To add to the regular difficulties of regrouping from year to year, Patterson was suspended for the first eight games of the year and three other upper classmen went out due to injury before even an exhibition game was played. But the Mocs still managed to start the season strong.

Easy wins against Virginia Intermont and Tennessee Wesleyan padded the confidence, but a victory over long-time rival East Tennessee State really got Coach John Shulman excited.

“Before the game I had no idea,” Shulman said after the ETSU game. “I had nothing to go on. We have a brand new team with four guys out, but we grew up in the second half.”

Conference play was a different story, however. The Mocs were pummeled, 82-63, by Elon in their first SoCon matchup of the year and as of Jan. 25, were on a four-game losing streak after falling to Wofford, 73-68.

“It’s different,” sophomore Keegan Bell said after the Elon game. “This was a conference game so there was more intensity.”

Conference play takes adjustment, but there have been bright spots as well. A six game winning streak at the start of the year included double-digit wins over SoCon foes. With inexperience and young players, time is the greatest asset.

“To be a good team you have to go through some adversity,” Shulman said. “We are going to grow, learn, and get better.”

Southern Conference Surprises

By Pete Iacobelli

COLUMBIA, S.C. (AP) — These days, several Southern Conference schools have pulled off attention getting upsets — crashing the party once hosted by Davidson and Stephen Curry.

The mid-major league has had its share of surprises wins this season: Western Carolina won at Louisville, Wofford has a pair victories over Southeastern Conference foes Georgia and South Carolina, and the College of Charleston knocked off No. 9 North Carolina earlier this month.

“I think the success that other teams in the conference have had against, whether its an SEC team or a Big East team, that gets everybody’s attention,” said Davidson coach Bob McKillop.

The SoCon’s success has raised the league’s profile, not to mention faint hopes of one day getting more than the league champion into the NCAA tournament.

Southern Conference commissioner John Iamarino recently talked with two members of the tournament selection committee and both gave credit to the league and what it’s accomplished.

“These do give us a window of opportunity,” Iamarino said Tuesday. “Victories like the College of Charleston’s can only help.”

Davidson’s Curry had carried the conference on his slim shoulders the previous three seasons. The highlight was the Wildcats amazing run to the NCAA tournament’s final eight two seasons ago. Curry put on show for a national audience, leading Davidson to tournament wins over Gonzaga, Georgetown and Wisconsin. They came within a basket of defeating eventual NCAA champion Kansas in the round of eight.

The success made Curry and Davidson a hot TV commodity and a singular, SoCon sensation.

College of Charleston coach Bobby Cremins says it got so that he wouldn’t mention the Southern Conference, just that “we played in the that league with Davidson and Stephen Curry.”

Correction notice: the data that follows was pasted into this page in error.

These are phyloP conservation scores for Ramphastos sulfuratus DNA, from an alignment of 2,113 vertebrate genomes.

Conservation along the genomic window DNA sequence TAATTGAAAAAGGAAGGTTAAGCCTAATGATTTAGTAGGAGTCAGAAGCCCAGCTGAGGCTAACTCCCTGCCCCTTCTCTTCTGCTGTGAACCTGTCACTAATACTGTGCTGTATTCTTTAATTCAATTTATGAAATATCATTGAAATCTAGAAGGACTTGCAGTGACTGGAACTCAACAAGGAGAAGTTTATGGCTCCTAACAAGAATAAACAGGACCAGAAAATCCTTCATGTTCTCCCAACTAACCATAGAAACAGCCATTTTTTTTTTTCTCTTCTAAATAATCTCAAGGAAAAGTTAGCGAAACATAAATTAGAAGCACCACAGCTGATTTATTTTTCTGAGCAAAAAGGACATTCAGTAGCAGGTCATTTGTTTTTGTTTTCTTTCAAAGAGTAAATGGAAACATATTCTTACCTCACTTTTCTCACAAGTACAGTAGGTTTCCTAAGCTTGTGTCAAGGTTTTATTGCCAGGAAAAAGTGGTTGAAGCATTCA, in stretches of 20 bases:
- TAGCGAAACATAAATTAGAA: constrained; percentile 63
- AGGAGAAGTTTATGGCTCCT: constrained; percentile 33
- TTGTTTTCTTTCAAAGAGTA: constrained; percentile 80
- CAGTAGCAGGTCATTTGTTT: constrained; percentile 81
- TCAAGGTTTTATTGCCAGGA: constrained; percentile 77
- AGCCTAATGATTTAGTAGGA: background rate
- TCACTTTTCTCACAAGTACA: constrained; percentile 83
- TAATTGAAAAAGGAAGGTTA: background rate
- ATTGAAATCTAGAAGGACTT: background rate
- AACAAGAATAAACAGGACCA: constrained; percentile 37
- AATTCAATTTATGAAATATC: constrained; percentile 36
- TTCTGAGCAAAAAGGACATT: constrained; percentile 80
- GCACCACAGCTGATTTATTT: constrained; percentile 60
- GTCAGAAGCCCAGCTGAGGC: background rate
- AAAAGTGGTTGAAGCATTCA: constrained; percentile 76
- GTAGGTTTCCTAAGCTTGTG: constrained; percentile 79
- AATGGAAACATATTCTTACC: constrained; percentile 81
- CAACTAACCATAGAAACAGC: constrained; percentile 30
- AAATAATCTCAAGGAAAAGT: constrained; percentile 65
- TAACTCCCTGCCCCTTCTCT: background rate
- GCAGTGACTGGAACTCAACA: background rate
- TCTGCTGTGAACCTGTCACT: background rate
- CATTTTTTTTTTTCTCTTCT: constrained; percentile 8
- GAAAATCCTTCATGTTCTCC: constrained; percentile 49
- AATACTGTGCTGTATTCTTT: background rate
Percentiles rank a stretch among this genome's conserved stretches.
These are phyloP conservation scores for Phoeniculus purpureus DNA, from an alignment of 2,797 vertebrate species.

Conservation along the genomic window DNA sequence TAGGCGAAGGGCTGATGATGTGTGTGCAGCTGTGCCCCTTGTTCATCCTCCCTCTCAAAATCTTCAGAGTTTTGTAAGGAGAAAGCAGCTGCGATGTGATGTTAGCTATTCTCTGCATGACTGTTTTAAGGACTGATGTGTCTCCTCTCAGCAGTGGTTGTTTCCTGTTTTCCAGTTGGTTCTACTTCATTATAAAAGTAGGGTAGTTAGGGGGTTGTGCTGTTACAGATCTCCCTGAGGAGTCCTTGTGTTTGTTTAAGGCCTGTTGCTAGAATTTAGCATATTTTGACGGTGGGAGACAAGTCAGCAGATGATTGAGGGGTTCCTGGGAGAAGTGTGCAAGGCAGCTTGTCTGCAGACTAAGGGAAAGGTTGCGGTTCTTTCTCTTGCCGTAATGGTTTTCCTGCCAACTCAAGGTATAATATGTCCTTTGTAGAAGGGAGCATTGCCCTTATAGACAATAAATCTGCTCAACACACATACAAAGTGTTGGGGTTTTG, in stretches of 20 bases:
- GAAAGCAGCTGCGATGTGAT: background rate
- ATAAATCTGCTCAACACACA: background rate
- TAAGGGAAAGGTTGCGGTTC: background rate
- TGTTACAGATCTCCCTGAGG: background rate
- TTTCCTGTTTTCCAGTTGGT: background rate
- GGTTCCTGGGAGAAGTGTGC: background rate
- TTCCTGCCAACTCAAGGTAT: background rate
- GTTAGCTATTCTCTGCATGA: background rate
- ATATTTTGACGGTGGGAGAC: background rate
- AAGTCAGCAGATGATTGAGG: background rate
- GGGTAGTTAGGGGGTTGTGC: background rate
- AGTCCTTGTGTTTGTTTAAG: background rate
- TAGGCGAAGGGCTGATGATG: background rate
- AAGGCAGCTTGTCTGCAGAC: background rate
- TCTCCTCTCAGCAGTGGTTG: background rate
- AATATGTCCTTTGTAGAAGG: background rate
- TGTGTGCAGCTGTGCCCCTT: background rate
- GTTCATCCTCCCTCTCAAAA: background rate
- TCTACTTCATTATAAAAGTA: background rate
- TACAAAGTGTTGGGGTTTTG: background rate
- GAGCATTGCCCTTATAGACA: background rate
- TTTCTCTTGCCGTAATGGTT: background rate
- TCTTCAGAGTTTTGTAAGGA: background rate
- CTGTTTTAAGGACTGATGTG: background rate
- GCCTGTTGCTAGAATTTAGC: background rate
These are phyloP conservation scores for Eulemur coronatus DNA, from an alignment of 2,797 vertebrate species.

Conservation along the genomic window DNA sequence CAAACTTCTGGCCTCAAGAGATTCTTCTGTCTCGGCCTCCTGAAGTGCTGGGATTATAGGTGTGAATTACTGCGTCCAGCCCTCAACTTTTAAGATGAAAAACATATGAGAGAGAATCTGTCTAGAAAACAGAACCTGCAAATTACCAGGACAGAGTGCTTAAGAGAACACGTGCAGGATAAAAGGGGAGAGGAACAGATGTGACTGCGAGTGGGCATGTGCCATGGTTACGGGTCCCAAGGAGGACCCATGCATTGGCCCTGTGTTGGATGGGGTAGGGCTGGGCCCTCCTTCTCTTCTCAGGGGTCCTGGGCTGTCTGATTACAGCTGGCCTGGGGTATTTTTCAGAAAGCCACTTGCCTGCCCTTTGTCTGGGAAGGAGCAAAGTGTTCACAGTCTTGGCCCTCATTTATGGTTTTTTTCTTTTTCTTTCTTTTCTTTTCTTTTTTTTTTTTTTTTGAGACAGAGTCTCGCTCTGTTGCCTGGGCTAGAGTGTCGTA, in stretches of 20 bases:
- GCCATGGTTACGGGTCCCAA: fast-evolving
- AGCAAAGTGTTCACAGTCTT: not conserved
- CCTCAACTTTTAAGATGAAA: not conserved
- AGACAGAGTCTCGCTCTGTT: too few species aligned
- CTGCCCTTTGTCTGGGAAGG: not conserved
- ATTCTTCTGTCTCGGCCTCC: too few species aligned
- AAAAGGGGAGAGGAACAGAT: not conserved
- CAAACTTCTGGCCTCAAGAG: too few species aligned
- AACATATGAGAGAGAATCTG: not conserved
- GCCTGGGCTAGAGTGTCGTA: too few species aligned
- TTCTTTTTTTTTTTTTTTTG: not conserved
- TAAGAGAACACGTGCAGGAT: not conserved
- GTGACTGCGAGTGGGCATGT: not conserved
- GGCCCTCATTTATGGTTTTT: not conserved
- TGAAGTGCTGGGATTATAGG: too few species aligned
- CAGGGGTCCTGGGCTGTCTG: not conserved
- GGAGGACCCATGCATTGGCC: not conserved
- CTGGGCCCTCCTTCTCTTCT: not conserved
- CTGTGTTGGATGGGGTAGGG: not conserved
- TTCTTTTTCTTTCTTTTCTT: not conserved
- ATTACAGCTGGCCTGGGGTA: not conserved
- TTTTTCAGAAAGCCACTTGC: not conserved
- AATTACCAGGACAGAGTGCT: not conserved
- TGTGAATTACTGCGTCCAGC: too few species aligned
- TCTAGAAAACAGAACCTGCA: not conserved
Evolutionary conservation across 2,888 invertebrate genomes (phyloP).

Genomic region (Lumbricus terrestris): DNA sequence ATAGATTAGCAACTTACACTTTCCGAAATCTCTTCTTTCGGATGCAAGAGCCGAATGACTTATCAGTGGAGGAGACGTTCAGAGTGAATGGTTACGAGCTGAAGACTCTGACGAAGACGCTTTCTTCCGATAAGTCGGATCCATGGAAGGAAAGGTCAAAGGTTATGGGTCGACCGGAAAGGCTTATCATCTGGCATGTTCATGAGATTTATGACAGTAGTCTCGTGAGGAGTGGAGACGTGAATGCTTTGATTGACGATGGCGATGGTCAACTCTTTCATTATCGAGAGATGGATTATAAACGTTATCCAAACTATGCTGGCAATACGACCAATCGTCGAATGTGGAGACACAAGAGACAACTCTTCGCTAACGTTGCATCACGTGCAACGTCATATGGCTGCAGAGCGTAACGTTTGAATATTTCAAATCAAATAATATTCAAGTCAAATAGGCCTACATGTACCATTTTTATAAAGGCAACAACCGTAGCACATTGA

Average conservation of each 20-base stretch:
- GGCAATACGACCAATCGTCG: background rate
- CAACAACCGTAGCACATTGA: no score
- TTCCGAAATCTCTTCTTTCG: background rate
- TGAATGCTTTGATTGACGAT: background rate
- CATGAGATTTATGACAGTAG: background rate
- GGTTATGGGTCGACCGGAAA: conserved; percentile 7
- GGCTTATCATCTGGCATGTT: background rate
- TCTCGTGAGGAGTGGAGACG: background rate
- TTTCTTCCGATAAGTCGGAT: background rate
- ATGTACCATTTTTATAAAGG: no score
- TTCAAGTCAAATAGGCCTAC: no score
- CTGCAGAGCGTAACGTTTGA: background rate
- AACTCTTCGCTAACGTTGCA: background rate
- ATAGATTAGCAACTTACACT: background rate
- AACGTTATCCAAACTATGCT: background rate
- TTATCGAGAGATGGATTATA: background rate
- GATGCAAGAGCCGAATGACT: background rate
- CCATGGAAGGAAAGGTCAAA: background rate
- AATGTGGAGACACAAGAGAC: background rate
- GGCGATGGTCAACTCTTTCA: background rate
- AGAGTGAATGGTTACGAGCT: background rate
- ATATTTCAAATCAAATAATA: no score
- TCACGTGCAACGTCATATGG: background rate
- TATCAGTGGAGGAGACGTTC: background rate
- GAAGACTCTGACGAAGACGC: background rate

What changed? Maybe, Iamarino says, the rest of the league’s desire to match the Wildcats.

“I don’t think any of the coaches, athletic directors or league presidents for that matter wanted to say, ‘OK, let’s let Davidson carry the banner,'” the commissioner said.

The first hint of a Southern Conference surge came with Wofford’s 60-57 win at Georgia before Thanksgiving.

The rise took steam in December when Western Carolina stunned a near-capacity crowd at storied Freedom Hall with its 91-83 win over the Cardinals. Wofford kept things rolling a week later with its second SEC victory, 68-61, over South Carolina.

Nothing, though, made more of a SoCon splash than College of Charleston’s comeback victory over the Tar Heels in Charleston on Jan. 4. The College of Charleston fell behind by 11 points with four minutes left, rallied to tie on Andrew Goudelock’s high, floating 3-pointer in the last seconds and pull away in overtime for the 82-79 victory.

The win was Charleston’s first against a ranked opponent since its stellar decade of the 1990s, when the Cougars made four NCAA tournament appearances and posted a Davidson-style upset against Maryland in the 1997 NCAAs.

Every day, Cougar guard Donavan Monroe passes reminders of that success — and endures questions about how soon the program will get back there.

“With a win like this, that puts us up there,” Monroe said. “It puts us at the top of College of Charleston basketball.”

Apparently so, since even the chair Cremins sat in during the upset is now up for auction to interested, rabid fans.

Cremins is hopeful his team can live up to that success during league play, although Southern Conference teams have demonstrated with their out-of-league play that each game will be well contested. So far, the Cougars

“With Davidson, we were a one-horse race,” Cremins said. “Now with Curry gone, I see a lot more balance.”

Wofford coach Mike Young thinks play throughout the league has risen for several years, enough that any of these wins should surprise anyone.

“We’re not going to try and convince you that this is the SEC or the ACC,” Young said. “But this is a terrific mid-level league.”

All that success might turn back around on Southern Conference coaches who expect future trouble luring teams from power conferences to their campuses.

“I can assure you that North Carolina is never, ever going to go to a Southern Conference opponent’s gym,” Davidson’s McKillop said.

Copyright 2010 The Associated Press.